Our first event of the term at the Centre for Modern & Contemporary History is upon us! All welcome and details are below.
The Confidence Game of the Chicago School
Prof Matt Houlbrook
It is easy to find the confidence trickster anywhere, if you are looking closely enough. The global networks of trade and empire along which people and goods moved from the sixteenth century, the expanding cities of the modern United States, and the turmoil of revolution and civil war in the new Soviet Union: in each of these contexts the trickster was identified as characteristic or archetypal. Mobility and anonymity provided opportunities for personal reinvention and social advancement. They also allowed fakes and frauds to flourish, created intense anxieties about the difficulties of trusting those one met, and ensured social interactions and commercial exchange were haunted by the possibility of deceit. Britain’s bogus honorable and Weimar Germany’s hochstapler; Herman Melville’s Confidence-Man; Al-Hasan al-Wazzan and Martin Guerre; Felix Krull and Ostap Bender; Netley Lucas. The paradox of the trickster was that they seemed both universal and exemplary of their time and place. What, then, should we do with these elusive figures as historians?
Of Spongers, Sharpers, and Cannibal Eunuchs: Swindle Story Collections around the World
Prof. Christopher Rea
(University of British Columbia)
Why do collections of swindle stories appear at certain times and places? In China, for example, the swindle story has experienced bursts of popularity during the late Ming, the early Republican era, the early Mao era, and during the last 20 years. And comparable works exist around the world. What, for example, do Zhang Yingyu’s Book of Swindles (Ming China, 1617), Richard King’s The New Cheats of London Exposed (Georgian England, 1792), and P.T. Barnum’s The Humbugs of the World (Reconstruction-era United States, 1867) have in common—and how do they differ? Swindle stories, clearly, serve a double purpose: they teach techniques for navigating perilous social environments, and they entertain. But their authors tend to frame these narratives within a questionable claim: that ours is an age of unprecedented peril. Focusing on the example of China, this talk will highlight one thread running through literary history: connoisseurship of the swindler’s ingenuity.
‘All That Is Solid Melts into Air’: Modernity and the proliferation of liminality.
Dr. Lucie Ryzova
Tricksters are creatures of liminality. I will first broaden our discussion by looking at the nexus of modernity and liminality. Modernity is a historical condition in which transition becomes permanentized. The acceleration of time, shrinking of space, mass-mediated popular culture and unprecedented social mobility all worked to normalize fluidity and bring about new configurations of personhood. ‘Becoming another’ became a reality for many, and a fantasy for many more. Novel cultural practices and forms emerged that allowed for a ritualised consumption of this permanent flux and where liminality and enchantment could be safely indulged. I will use as example the photographer’s studio, a place of modern magic where anyone could momentarily transform the self into another. Secondly, I will present some thoughts on whether late modernity, specifically the current crisis of capitalism, creates the conditions in which trickster figures proliferate. Here I will propose to understand late capitalism through another archetypal figure of liminality, notably that of a vampire.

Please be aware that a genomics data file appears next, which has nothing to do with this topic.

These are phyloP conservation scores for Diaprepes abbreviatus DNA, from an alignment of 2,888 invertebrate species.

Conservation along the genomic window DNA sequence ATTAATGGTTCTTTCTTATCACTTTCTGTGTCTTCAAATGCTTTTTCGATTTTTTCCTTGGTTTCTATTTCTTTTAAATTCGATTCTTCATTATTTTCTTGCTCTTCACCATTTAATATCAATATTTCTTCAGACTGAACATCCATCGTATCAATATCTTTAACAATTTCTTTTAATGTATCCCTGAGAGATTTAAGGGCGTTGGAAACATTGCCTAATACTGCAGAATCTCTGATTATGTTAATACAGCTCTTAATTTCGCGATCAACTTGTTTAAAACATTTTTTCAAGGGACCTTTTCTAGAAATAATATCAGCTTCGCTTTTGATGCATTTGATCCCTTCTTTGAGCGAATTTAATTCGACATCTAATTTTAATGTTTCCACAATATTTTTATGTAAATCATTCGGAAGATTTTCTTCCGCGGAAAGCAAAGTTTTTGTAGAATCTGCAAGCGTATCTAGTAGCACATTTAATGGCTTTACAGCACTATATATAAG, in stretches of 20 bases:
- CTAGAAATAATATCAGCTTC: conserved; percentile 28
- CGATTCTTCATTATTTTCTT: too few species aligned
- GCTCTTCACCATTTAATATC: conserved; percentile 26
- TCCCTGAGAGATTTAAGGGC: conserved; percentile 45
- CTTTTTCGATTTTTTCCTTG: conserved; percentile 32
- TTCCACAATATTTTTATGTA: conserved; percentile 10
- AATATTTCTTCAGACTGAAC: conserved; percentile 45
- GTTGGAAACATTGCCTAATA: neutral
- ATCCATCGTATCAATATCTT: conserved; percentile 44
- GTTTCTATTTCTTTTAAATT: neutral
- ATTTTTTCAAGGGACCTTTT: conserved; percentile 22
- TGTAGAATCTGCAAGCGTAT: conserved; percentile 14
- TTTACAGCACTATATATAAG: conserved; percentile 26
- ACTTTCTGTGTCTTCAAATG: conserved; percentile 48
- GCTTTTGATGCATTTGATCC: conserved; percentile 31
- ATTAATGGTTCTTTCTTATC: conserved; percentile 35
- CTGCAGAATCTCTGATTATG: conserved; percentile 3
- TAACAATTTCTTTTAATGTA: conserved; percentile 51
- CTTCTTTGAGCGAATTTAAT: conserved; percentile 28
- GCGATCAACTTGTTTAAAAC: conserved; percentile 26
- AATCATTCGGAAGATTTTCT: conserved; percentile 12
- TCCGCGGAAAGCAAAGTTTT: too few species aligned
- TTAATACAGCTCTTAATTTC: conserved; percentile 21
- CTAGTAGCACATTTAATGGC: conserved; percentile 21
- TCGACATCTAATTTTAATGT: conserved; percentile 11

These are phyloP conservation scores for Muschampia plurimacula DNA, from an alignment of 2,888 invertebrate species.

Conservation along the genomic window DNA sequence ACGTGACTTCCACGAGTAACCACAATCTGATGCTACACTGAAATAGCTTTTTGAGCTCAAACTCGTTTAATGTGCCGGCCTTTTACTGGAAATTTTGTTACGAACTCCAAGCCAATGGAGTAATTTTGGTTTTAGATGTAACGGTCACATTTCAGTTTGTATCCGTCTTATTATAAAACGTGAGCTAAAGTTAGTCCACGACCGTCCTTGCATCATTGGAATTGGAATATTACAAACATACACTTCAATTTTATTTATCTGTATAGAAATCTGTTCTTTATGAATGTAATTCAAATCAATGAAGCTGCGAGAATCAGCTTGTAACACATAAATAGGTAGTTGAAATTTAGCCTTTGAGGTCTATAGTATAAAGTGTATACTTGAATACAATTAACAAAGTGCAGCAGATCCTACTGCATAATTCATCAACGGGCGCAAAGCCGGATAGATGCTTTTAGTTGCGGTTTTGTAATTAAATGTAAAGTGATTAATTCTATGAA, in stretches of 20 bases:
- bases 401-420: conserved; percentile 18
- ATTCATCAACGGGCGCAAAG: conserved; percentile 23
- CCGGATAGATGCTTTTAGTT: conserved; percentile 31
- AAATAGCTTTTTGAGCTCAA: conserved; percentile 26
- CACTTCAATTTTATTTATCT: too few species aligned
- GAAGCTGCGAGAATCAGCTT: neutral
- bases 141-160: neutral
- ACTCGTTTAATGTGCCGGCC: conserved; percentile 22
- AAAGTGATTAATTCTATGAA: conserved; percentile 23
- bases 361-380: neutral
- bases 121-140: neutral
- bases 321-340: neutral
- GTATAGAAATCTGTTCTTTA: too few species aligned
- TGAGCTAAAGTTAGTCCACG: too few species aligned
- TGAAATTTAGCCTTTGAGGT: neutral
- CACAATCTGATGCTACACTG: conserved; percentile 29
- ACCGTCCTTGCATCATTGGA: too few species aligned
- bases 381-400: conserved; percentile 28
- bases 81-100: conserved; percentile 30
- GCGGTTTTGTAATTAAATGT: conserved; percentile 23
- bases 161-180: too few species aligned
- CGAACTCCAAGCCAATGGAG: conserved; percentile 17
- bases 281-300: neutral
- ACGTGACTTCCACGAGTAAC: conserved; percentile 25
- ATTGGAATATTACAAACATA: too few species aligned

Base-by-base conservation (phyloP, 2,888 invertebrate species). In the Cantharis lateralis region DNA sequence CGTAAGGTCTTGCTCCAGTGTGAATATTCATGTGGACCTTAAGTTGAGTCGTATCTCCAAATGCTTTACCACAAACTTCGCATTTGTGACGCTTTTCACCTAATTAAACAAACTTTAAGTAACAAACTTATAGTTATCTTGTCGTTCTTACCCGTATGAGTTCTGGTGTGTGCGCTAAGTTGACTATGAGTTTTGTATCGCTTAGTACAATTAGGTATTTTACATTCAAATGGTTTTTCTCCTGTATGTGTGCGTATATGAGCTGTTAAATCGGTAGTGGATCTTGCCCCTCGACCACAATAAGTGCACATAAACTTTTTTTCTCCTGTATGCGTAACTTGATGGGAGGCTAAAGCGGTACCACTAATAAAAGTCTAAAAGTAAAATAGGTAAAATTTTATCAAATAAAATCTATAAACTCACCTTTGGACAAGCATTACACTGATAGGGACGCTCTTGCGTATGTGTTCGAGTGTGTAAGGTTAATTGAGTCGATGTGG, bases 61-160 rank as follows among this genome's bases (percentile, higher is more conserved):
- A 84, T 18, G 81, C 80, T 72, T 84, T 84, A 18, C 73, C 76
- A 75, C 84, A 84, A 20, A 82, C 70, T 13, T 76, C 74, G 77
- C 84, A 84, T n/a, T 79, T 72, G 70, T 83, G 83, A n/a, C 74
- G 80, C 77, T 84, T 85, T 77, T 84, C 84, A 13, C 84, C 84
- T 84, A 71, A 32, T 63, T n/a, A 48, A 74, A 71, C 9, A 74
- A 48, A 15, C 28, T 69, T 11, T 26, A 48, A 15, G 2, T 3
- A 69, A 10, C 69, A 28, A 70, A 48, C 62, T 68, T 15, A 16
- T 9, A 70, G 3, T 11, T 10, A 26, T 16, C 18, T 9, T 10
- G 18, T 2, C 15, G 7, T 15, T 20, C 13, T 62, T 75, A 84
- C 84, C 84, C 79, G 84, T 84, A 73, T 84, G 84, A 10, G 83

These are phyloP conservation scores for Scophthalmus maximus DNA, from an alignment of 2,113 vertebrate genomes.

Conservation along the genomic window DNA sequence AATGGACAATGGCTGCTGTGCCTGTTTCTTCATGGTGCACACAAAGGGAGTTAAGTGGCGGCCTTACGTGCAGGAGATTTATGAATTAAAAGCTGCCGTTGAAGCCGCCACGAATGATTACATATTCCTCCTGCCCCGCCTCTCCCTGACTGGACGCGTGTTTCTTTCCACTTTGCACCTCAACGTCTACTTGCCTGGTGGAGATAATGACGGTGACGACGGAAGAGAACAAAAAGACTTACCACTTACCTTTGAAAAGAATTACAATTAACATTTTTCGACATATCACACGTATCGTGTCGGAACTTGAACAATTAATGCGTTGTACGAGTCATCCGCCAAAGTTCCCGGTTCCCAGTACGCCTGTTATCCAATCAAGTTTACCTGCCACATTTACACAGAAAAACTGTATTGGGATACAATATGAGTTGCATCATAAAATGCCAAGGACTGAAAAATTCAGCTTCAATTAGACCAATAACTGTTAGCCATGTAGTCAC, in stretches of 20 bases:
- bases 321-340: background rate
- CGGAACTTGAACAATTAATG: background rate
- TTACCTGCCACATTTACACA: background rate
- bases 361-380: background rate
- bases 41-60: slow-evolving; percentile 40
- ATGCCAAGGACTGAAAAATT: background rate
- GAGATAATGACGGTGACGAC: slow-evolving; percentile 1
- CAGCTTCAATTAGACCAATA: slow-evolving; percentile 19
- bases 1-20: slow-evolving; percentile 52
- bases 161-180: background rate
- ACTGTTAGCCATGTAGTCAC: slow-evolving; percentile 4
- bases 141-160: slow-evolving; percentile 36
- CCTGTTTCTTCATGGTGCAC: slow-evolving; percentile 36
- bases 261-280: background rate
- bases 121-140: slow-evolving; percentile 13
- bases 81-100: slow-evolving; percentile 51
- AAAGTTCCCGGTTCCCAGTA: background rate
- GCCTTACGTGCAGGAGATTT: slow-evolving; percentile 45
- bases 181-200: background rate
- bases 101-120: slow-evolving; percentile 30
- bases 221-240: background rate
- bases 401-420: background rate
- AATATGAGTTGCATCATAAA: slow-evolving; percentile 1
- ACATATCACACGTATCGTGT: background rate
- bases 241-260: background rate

Abstract: Anastasia Egorova was a one-legged Russian tramp whose wanderings took her all over the Soviet Union in the 1920s-1940s. At the end of the Second World War, she decided to see the world, and successfully crossed the Western border in 1945, claiming to be Polish. Travelling on to Italy, she found refuge in a psychiatric hospital and stayed there for four years, until Soviet officials looking for repatriation prospects came by and offered her free passage home. She accepted, and was duly repatriated and returned to her native village in 1950. The paper examines this microhistory from the Soviet archives.
Bio: Sheila Fitzpatrick is primarily a historian of modern Russia, especially the Stalin period, but has recently added a transnational dimension with her research on displaced persons (DPs) after the Second World War. She received a Mellon Foundation Distinguished Achievement Award in 2002 and the American Historical Association’s Award for Scholarly Distinction in 2012. She is past President of the Association for Slavic, East European and Eurasian Studies (formerly AAASS) and a member of the Australian Academy of the Humanities and the American Academy of Arts and Sciences. Having worked for most of her career in the United States, she moved back to Australia in 2012.
As a historian of twentieth-century Russia, her earlier work focused mainly on Soviet social and cultural history in the Stalin period, particularly social mobility, social identity and everyday practice. Using some of the techniques of her “everyday” work, she recently published her first major study in political history: On Stalin’s Team: The Years of Living Dangerously in Soviet Politics, which came out with Princeton University Press in 2015. My Father’s Daughter, her memoir of her father, the radical historian Brian Fitzpatrick, and her childhood in Melbourne came out in 2010, and she published a memoir of life as a student in Cold War Moscow in the 1960s, A Spy in the Archives in 2012. She is currently co-CI (with Mark Edele) of an ARC-funded project entitled “War, Displacement and Resettlement” as well as working on a more personal DP study based on the correspondence of her late husband, the physicist Michael Danos, and his mother Olga when they were displaced persons in postwar Germany.
Between 1846 and 1940, more than 50 million Europeans moved to the Americas, irrevocably changing both their new lands and the ones they left behind. As villages emptied, some blamed traffickers in human labour, targeting Jewish emigration agents. Others saw opportunity: to expand their empires, gain economic advantage from an inflow of foreign currency, or reshape their populations by encouraging the emigration of minorities.